‘Fever Dream’ Review: An exciting psychological thriller about motherhood and mysticism

Netflix has continued to release spooky movies from here to Halloween, most recently the thriller Chili Fever Dream. In this adaptation of Samantha Schweblin’s novel The Distance of Rescat. The director and screenwriter Claudia Llosa touch on some of the subtle major mother concerns. And the result is Netflix’s dreaded 2021 season of greatest horror.

Someone drags Amanda (Maria Valverde) through the forest.

The boy’s voice asked the question. He answered them. And the following story is told in a pile of memories, flashbacks to his current delirium. “It’s the first time I’ve seen you,” he tells the boy. As he and his little daughter Nina (Guillermina Sorribes Liotta). Which gets a drive over a bridge and see him lazily hanging his hands in the river in a rowboat. Amanda and Nina are really new to this small town and spend the summer in a country house. With plans to have their husband/dad join them in the coming weeks. Beautiful golden fields, lush forests, and vital waterways make up the landscape. It’s hot outside.

Amanda and Nina barely look around as their neighbour Carola (Dolores Fonzi). Who climbs the trail with two buckets of water, a good sign – the drinking water here isn’t that great, she explains. Amanda and Carola quickly became friends. They sit alongside by the pool, and Carola tells her the story – flashback to flashback. The boy we’ve seen and heard of before? This is Carola’s son David (Emilio Vodanovic).

Carola’s husband is a horse breeder. A few years ago, his prized stallion jumped over the fence. Carola grabs little David to look for him and finds him dying at the edge of the woods. David wanders and plays in a nearby puddle; his mother takes it, and we see a dead bird nearby. David quickly falls ill with a hot fever, and Carola, not trusting the village clinic to get a doctor in time, puts him in a rowboat and takes him upstream to an old woman in a greenhouse who “walks” over him. The process is more voodoo than science but seems to have saved David’s life.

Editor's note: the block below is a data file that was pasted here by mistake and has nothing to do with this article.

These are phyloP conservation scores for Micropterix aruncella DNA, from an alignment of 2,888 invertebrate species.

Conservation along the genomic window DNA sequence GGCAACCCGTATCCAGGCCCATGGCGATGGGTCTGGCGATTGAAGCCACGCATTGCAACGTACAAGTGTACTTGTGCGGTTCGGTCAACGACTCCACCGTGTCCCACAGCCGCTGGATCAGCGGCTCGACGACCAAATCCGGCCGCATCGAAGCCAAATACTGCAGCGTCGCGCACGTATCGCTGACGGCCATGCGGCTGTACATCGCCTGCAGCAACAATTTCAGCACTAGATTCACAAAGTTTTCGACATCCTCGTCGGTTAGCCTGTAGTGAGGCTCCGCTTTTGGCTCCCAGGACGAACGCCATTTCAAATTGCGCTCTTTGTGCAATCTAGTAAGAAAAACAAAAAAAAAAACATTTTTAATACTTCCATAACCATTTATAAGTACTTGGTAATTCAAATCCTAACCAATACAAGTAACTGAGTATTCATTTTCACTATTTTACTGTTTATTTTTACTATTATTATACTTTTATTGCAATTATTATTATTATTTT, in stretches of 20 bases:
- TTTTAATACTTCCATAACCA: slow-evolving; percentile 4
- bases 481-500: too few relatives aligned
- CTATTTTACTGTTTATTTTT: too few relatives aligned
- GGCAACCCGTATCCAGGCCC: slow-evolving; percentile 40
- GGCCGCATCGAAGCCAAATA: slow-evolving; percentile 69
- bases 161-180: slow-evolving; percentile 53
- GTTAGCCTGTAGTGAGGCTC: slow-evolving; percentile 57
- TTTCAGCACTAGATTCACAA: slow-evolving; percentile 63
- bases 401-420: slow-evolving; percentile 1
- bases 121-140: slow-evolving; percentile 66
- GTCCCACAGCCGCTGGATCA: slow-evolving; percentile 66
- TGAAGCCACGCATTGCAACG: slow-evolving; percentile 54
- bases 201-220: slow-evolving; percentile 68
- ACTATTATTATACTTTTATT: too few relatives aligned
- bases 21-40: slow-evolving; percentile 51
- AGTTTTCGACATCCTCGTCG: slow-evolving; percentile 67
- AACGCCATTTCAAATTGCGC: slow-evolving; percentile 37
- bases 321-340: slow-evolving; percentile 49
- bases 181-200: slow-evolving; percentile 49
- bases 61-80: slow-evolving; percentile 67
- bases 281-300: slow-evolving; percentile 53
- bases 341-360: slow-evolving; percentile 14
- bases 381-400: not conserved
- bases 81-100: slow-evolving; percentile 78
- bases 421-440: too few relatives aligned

The boy was no longer the same since then. “He’s a monster,” said Carola.

He couldn’t hug her anymore, stalks and stares and acts disgusting, but Amanda treats him warmly. He played a bit with Nina, which was good because Amanda was never far from her daughter, he and Carola have intense and intimate conversations. Still, Amanda always gives some of her attention to Nina and calculates the “rescue distance” between her and her child if something terrible happens. Will something terrible happen? It’s almost inevitable, considering Amanda’s blurry state in the series of images creates an uncomfortable and disturbing atmosphere for this film.

The affection and tension between Amanda and Carola give Fever Dream its depth: Carola is more trusting, Amanda is more sceptical (maybe country life brings someone to life?). Amanda doesn’t really judge Carol for calling David a monster, but we know Amanda’s thoughts, and she’s probably wondering how a mother feels about her child. What happened here? This is an important topic covered in the film, but it also explores what connects women, the foundation of their friendship. Simple intimacy binds them together, and they find solace in each other’s company. It’s nice to have a confidant – without her husband, Amanda feels isolated, and we feel Carol’s emotional distance from her husband through everything that happened to David. Llosa seems to cultivate the best sexual tension between the summer heat and golden light combined with the warm cinematography to create an entirely sensual atmosphere.

Of course, you can also call this atmosphere a dream:

True to the film’s structure, it is clipped and out of focus, blurred and semi-conscious, with overlapping repetitive moments sometimes presented out of sequence. It feels intuitive rather than precise and calculated, and the result is a watch that is distracting and confusing but just as enjoyable. The plot doesn’t ignore random clichés – a bit of an old school misguidance, a touch of folk mysticism – and offers a relatively poor conclusion given the riches of what it was before. But Llosa’s extraordinary mastery of the material, visually and thematically, makes this impressive psychological thriller hard to shake.